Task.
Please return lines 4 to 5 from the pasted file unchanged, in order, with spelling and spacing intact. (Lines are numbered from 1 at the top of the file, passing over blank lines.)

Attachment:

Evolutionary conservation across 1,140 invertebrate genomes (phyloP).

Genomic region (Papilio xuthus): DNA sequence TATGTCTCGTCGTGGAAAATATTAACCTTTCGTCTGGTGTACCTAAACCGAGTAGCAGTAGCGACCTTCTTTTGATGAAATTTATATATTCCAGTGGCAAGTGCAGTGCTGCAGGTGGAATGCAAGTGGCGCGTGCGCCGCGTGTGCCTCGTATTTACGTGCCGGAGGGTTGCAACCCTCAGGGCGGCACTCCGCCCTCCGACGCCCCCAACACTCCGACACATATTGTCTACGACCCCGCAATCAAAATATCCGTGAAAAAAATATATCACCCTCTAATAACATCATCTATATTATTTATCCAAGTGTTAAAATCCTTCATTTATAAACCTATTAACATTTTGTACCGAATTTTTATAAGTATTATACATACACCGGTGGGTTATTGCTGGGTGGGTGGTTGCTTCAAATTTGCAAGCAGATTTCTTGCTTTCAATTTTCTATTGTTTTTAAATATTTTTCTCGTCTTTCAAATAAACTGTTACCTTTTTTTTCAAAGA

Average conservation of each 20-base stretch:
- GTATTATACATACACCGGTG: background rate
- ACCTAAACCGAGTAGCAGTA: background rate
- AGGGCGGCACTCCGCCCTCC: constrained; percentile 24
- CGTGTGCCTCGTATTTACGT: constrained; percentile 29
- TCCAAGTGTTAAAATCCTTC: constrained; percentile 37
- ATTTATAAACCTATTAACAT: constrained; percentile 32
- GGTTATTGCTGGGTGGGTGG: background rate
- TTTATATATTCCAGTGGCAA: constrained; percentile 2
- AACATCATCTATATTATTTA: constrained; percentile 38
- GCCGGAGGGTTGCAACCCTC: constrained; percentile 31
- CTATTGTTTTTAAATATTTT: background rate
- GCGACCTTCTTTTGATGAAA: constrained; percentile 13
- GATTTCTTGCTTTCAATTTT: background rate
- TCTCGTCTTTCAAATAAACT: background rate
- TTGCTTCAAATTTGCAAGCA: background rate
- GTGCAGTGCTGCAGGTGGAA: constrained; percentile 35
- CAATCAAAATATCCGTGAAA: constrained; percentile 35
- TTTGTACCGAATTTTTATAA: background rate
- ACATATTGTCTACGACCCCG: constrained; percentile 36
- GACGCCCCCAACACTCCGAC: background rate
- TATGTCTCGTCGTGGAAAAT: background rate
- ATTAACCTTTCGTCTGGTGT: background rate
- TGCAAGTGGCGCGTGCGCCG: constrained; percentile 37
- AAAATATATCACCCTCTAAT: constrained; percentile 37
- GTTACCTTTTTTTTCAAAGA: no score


- GTATTATACATACACCGGTG: background rate
- ACCTAAACCGAGTAGCAGTA: background rate